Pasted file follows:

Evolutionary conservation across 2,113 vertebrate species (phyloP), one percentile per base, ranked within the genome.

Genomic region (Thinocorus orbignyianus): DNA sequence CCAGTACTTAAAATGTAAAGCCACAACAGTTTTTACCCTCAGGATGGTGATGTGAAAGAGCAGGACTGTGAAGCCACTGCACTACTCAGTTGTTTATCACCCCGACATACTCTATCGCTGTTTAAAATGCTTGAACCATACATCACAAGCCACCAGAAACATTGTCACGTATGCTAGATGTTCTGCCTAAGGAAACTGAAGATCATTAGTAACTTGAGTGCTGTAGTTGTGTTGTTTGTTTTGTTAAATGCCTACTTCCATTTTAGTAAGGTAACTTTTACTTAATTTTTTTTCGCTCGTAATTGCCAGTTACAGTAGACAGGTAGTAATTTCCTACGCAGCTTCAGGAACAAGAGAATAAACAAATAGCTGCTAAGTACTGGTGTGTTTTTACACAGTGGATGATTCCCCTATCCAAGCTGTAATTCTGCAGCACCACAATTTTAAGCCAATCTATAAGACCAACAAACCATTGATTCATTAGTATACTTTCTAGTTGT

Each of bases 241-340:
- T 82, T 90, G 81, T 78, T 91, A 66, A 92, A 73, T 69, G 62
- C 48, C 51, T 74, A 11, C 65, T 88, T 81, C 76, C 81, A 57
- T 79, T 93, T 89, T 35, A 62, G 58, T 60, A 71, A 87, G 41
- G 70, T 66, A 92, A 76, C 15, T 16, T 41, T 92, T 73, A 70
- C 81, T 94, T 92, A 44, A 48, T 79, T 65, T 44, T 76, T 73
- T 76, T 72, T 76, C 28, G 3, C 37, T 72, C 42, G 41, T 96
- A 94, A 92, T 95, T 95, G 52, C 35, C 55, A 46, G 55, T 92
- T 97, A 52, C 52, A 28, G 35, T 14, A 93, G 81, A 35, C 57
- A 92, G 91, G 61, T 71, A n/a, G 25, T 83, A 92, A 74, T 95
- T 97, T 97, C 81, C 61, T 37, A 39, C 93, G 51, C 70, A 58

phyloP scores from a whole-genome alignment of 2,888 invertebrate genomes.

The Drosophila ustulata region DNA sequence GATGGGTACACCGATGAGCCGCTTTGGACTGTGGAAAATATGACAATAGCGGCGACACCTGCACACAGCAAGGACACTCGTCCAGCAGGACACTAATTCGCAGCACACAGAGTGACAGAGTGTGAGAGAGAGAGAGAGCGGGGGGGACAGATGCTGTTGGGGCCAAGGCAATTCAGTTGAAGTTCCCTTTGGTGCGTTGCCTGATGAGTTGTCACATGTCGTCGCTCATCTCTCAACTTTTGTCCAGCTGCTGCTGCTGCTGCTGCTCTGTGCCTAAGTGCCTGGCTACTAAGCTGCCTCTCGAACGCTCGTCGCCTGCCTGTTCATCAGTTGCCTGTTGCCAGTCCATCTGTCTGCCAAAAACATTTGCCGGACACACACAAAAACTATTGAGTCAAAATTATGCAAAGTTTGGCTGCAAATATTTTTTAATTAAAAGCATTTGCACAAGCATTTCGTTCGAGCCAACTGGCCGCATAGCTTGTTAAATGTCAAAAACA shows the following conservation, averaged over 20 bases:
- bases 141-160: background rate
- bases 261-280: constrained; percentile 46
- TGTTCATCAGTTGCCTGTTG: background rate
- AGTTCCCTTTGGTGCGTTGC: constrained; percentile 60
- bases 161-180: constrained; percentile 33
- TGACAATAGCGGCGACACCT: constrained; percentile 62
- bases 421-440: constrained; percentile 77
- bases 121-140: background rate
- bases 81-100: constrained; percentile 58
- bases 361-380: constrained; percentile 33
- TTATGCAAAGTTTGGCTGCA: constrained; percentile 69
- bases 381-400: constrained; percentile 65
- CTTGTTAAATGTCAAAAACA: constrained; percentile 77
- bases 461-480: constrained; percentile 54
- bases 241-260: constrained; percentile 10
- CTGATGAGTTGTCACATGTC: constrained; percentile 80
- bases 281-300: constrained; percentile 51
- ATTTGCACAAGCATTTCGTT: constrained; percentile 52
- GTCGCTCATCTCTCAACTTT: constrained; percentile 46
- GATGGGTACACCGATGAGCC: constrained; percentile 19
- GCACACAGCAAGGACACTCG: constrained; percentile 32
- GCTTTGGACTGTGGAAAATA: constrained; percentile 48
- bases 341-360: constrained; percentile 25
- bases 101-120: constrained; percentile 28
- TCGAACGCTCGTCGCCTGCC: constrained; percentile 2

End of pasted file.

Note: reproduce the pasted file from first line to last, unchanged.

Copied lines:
Evolutionary conservation across 2,113 vertebrate species (phyloP), one percentile per base, ranked within the genome.

Genomic region (Thinocorus orbignyianus): DNA sequence CCAGTACTTAAAATGTAAAGCCACAACAGTTTTTACCCTCAGGATGGTGATGTGAAAGAGCAGGACTGTGAAGCCACTGCACTACTCAGTTGTTTATCACCCCGACATACTCTATCGCTGTTTAAAATGCTTGAACCATACATCACAAGCCACCAGAAACATTGTCACGTATGCTAGATGTTCTGCCTAAGGAAACTGAAGATCATTAGTAACTTGAGTGCTGTAGTTGTGTTGTTTGTTTTGTTAAATGCCTACTTCCATTTTAGTAAGGTAACTTTTACTTAATTTTTTTTCGCTCGTAATTGCCAGTTACAGTAGACAGGTAGTAATTTCCTACGCAGCTTCAGGAACAAGAGAATAAACAAATAGCTGCTAAGTACTGGTGTGTTTTTACACAGTGGATGATTCCCCTATCCAAGCTGTAATTCTGCAGCACCACAATTTTAAGCCAATCTATAAGACCAACAAACCATTGATTCATTAGTATACTTTCTAGTTGT

Each of bases 241-340:
- T 82, T 90, G 81, T 78, T 91, A 66, A 92, A 73, T 69, G 62
- C 48, C 51, T 74, A 11, C 65, T 88, T 81, C 76, C 81, A 57
- T 79, T 93, T 89, T 35, A 62, G 58, T 60, A 71, A 87, G 41
- G 70, T 66, A 92, A 76, C 15, T 16, T 41, T 92, T 73, A 70
- C 81, T 94, T 92, A 44, A 48, T 79, T 65, T 44, T 76, T 73
- T 76, T 72, T 76, C 28, G 3, C 37, T 72, C 42, G 41, T 96
- A 94, A 92, T 95, T 95, G 52, C 35, C 55, A 46, G 55, T 92
- T 97, A 52, C 52, A 28, G 35, T 14, A 93, G 81, A 35, C 57
- A 92, G 91, G 61, T 71, A n/a, G 25, T 83, A 92, A 74, T 95
- T 97, T 97, C 81, C 61, T 37, A 39, C 93, G 51, C 70, A 58

phyloP scores from a whole-genome alignment of 2,888 invertebrate genomes.

The Drosophila ustulata region DNA sequence GATGGGTACACCGATGAGCCGCTTTGGACTGTGGAAAATATGACAATAGCGGCGACACCTGCACACAGCAAGGACACTCGTCCAGCAGGACACTAATTCGCAGCACACAGAGTGACAGAGTGTGAGAGAGAGAGAGAGCGGGGGGGACAGATGCTGTTGGGGCCAAGGCAATTCAGTTGAAGTTCCCTTTGGTGCGTTGCCTGATGAGTTGTCACATGTCGTCGCTCATCTCTCAACTTTTGTCCAGCTGCTGCTGCTGCTGCTGCTCTGTGCCTAAGTGCCTGGCTACTAAGCTGCCTCTCGAACGCTCGTCGCCTGCCTGTTCATCAGTTGCCTGTTGCCAGTCCATCTGTCTGCCAAAAACATTTGCCGGACACACACAAAAACTATTGAGTCAAAATTATGCAAAGTTTGGCTGCAAATATTTTTTAATTAAAAGCATTTGCACAAGCATTTCGTTCGAGCCAACTGGCCGCATAGCTTGTTAAATGTCAAAAACA shows the following conservation, averaged over 20 bases:
- bases 141-160: background rate
- bases 261-280: constrained; percentile 46
- TGTTCATCAGTTGCCTGTTG: background rate
- AGTTCCCTTTGGTGCGTTGC: constrained; percentile 60
- bases 161-180: constrained; percentile 33
- TGACAATAGCGGCGACACCT: constrained; percentile 62
- bases 421-440: constrained; percentile 77
- bases 121-140: background rate
- bases 81-100: constrained; percentile 58
- bases 361-380: constrained; percentile 33
- TTATGCAAAGTTTGGCTGCA: constrained; percentile 69
- bases 381-400: constrained; percentile 65
- CTTGTTAAATGTCAAAAACA: constrained; percentile 77
- bases 461-480: constrained; percentile 54
- bases 241-260: constrained; percentile 10
- CTGATGAGTTGTCACATGTC: constrained; percentile 80
- bases 281-300: constrained; percentile 51
- ATTTGCACAAGCATTTCGTT: constrained; percentile 52
- GTCGCTCATCTCTCAACTTT: constrained; percentile 46
- GATGGGTACACCGATGAGCC: constrained; percentile 19
- GCACACAGCAAGGACACTCG: constrained; percentile 32
- GCTTTGGACTGTGGAAAATA: constrained; percentile 48
- bases 341-360: constrained; percentile 25
- bases 101-120: constrained; percentile 28
- TCGAACGCTCGTCGCCTGCC: constrained; percentile 2